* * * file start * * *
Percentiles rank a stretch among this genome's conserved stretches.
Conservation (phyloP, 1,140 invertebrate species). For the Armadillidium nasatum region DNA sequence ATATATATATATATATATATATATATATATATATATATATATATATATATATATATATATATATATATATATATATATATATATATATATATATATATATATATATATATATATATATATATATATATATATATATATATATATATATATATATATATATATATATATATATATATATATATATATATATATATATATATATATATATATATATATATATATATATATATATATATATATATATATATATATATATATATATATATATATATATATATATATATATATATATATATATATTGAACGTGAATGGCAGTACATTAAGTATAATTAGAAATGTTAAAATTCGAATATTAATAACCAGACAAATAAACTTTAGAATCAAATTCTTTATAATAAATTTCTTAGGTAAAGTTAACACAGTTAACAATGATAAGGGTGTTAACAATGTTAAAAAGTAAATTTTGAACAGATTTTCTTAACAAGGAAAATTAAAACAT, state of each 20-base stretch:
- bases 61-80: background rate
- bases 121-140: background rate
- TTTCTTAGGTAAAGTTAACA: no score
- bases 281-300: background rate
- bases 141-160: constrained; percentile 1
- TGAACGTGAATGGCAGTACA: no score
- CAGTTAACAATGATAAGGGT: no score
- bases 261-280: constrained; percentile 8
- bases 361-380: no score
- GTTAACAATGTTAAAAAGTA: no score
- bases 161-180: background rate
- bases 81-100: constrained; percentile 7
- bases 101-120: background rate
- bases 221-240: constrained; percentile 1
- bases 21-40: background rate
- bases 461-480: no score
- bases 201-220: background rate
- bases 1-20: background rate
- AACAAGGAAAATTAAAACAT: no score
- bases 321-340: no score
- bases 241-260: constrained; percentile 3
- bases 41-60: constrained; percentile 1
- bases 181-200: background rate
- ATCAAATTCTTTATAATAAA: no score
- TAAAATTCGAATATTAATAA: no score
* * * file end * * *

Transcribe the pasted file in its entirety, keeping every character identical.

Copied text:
Percentiles rank a stretch among this genome's conserved stretches.
Conservation (phyloP, 1,140 invertebrate species). For the Armadillidium nasatum region DNA sequence ATATATATATATATATATATATATATATATATATATATATATATATATATATATATATATATATATATATATATATATATATATATATATATATATATATATATATATATATATATATATATATATATATATATATATATATATATATATATATATATATATATATATATATATATATATATATATATATATATATATATATATATATATATATATATATATATATATATATATATATATATATATATATATATATATATATATATATATATATATATATATATATATATATATATATATTGAACGTGAATGGCAGTACATTAAGTATAATTAGAAATGTTAAAATTCGAATATTAATAACCAGACAAATAAACTTTAGAATCAAATTCTTTATAATAAATTTCTTAGGTAAAGTTAACACAGTTAACAATGATAAGGGTGTTAACAATGTTAAAAAGTAAATTTTGAACAGATTTTCTTAACAAGGAAAATTAAAACAT, state of each 20-base stretch:
- bases 61-80: background rate
- bases 121-140: background rate
- TTTCTTAGGTAAAGTTAACA: no score
- bases 281-300: background rate
- bases 141-160: constrained; percentile 1
- TGAACGTGAATGGCAGTACA: no score
- CAGTTAACAATGATAAGGGT: no score
- bases 261-280: constrained; percentile 8
- bases 361-380: no score
- GTTAACAATGTTAAAAAGTA: no score
- bases 161-180: background rate
- bases 81-100: constrained; percentile 7
- bases 101-120: background rate
- bases 221-240: constrained; percentile 1
- bases 21-40: background rate
- bases 461-480: no score
- bases 201-220: background rate
- bases 1-20: background rate
- AACAAGGAAAATTAAAACAT: no score
- bases 321-340: no score
- bases 241-260: constrained; percentile 3
- bases 41-60: constrained; percentile 1
- bases 181-200: background rate
- ATCAAATTCTTTATAATAAA: no score
- TAAAATTCGAATATTAATAA: no score